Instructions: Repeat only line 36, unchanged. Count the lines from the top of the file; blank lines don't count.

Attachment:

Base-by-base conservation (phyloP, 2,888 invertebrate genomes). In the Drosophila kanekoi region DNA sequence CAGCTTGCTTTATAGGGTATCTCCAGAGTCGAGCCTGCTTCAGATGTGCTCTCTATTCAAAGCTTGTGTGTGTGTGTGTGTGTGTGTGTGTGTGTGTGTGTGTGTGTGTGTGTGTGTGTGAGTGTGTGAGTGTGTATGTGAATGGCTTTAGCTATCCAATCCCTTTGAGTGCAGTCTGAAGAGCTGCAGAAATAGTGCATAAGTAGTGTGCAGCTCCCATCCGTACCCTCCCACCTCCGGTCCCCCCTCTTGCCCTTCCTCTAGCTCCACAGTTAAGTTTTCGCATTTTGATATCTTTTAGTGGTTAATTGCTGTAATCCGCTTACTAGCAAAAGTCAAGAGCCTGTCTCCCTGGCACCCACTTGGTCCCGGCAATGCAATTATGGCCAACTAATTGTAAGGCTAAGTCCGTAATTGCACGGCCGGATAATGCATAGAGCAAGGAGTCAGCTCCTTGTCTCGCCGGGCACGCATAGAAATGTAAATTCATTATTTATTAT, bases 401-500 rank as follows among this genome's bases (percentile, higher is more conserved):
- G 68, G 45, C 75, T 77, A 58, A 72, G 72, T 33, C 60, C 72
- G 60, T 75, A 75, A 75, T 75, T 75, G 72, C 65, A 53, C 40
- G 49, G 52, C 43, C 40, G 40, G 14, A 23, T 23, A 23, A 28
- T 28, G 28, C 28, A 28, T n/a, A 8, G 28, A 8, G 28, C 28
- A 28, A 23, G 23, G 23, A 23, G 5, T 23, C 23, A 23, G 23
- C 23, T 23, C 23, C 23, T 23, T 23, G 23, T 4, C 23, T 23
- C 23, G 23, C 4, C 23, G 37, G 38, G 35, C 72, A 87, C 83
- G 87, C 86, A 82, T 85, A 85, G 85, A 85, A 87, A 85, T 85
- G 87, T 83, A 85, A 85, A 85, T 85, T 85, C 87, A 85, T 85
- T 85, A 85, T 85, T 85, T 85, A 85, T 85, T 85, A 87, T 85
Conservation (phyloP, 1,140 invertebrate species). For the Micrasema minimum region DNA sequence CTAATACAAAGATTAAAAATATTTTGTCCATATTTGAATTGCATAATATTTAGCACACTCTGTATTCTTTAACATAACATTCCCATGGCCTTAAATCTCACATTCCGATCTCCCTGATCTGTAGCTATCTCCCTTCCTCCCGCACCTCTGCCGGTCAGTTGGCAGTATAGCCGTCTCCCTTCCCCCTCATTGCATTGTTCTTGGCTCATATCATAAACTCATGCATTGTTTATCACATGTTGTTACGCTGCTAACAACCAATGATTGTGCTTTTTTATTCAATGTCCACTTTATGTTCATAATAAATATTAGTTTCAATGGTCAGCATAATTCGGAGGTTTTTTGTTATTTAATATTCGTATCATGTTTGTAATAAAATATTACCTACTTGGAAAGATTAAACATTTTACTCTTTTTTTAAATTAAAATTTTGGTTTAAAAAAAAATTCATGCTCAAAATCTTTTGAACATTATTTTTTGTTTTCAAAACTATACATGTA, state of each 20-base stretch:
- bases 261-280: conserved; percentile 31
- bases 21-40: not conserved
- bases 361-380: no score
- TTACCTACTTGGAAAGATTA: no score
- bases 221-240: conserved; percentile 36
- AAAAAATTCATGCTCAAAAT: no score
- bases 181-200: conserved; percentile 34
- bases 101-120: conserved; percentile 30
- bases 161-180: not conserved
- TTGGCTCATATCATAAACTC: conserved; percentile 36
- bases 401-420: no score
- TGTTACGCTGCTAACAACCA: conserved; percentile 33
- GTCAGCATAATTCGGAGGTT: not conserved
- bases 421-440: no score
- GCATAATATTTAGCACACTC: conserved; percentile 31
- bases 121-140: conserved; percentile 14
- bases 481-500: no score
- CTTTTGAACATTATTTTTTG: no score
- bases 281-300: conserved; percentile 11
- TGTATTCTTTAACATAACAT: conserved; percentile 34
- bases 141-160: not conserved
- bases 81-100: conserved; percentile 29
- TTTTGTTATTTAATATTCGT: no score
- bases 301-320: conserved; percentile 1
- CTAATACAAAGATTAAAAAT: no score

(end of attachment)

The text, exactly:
- bases 301-320: conserved; percentile 1